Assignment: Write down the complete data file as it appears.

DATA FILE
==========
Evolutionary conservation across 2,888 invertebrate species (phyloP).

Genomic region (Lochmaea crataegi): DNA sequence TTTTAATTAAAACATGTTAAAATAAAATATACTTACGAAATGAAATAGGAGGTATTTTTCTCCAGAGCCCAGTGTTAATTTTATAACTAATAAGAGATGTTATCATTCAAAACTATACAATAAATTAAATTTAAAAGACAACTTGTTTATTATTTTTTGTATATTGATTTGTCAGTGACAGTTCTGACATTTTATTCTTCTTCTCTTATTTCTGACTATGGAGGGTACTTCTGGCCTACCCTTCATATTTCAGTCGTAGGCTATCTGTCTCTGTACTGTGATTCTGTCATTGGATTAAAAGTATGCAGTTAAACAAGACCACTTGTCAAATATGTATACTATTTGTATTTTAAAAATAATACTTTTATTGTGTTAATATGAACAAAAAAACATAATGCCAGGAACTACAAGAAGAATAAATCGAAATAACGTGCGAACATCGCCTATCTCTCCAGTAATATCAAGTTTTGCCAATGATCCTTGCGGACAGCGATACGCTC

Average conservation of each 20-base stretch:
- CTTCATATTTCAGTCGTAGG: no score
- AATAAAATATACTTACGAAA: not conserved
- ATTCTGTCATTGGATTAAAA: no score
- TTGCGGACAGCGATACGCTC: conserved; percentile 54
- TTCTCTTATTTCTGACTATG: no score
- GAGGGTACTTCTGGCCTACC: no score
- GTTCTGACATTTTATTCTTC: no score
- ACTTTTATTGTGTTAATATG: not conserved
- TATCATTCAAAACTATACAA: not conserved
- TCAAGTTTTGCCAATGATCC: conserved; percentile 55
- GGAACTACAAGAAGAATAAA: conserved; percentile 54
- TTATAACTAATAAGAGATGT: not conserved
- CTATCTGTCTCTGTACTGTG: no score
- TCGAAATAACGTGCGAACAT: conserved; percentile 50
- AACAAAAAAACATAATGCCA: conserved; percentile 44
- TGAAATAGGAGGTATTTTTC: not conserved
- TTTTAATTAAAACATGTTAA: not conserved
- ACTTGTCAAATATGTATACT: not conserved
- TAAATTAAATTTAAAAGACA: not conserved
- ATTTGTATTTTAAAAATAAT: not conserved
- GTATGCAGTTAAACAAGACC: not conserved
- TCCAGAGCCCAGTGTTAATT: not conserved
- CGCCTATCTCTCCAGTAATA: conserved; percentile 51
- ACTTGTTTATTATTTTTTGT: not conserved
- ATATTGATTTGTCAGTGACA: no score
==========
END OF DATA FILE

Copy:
Evolutionary conservation across 2,888 invertebrate species (phyloP).

Genomic region (Lochmaea crataegi): DNA sequence TTTTAATTAAAACATGTTAAAATAAAATATACTTACGAAATGAAATAGGAGGTATTTTTCTCCAGAGCCCAGTGTTAATTTTATAACTAATAAGAGATGTTATCATTCAAAACTATACAATAAATTAAATTTAAAAGACAACTTGTTTATTATTTTTTGTATATTGATTTGTCAGTGACAGTTCTGACATTTTATTCTTCTTCTCTTATTTCTGACTATGGAGGGTACTTCTGGCCTACCCTTCATATTTCAGTCGTAGGCTATCTGTCTCTGTACTGTGATTCTGTCATTGGATTAAAAGTATGCAGTTAAACAAGACCACTTGTCAAATATGTATACTATTTGTATTTTAAAAATAATACTTTTATTGTGTTAATATGAACAAAAAAACATAATGCCAGGAACTACAAGAAGAATAAATCGAAATAACGTGCGAACATCGCCTATCTCTCCAGTAATATCAAGTTTTGCCAATGATCCTTGCGGACAGCGATACGCTC

Average conservation of each 20-base stretch:
- CTTCATATTTCAGTCGTAGG: no score
- AATAAAATATACTTACGAAA: not conserved
- ATTCTGTCATTGGATTAAAA: no score
- TTGCGGACAGCGATACGCTC: conserved; percentile 54
- TTCTCTTATTTCTGACTATG: no score
- GAGGGTACTTCTGGCCTACC: no score
- GTTCTGACATTTTATTCTTC: no score
- ACTTTTATTGTGTTAATATG: not conserved
- TATCATTCAAAACTATACAA: not conserved
- TCAAGTTTTGCCAATGATCC: conserved; percentile 55
- GGAACTACAAGAAGAATAAA: conserved; percentile 54
- TTATAACTAATAAGAGATGT: not conserved
- CTATCTGTCTCTGTACTGTG: no score
- TCGAAATAACGTGCGAACAT: conserved; percentile 50
- AACAAAAAAACATAATGCCA: conserved; percentile 44
- TGAAATAGGAGGTATTTTTC: not conserved
- TTTTAATTAAAACATGTTAA: not conserved
- ACTTGTCAAATATGTATACT: not conserved
- TAAATTAAATTTAAAAGACA: not conserved
- ATTTGTATTTTAAAAATAAT: not conserved
- GTATGCAGTTAAACAAGACC: not conserved
- TCCAGAGCCCAGTGTTAATT: not conserved
- CGCCTATCTCTCCAGTAATA: conserved; percentile 51
- ACTTGTTTATTATTTTTTGT: not conserved
- ATATTGATTTGTCAGTGACA: no score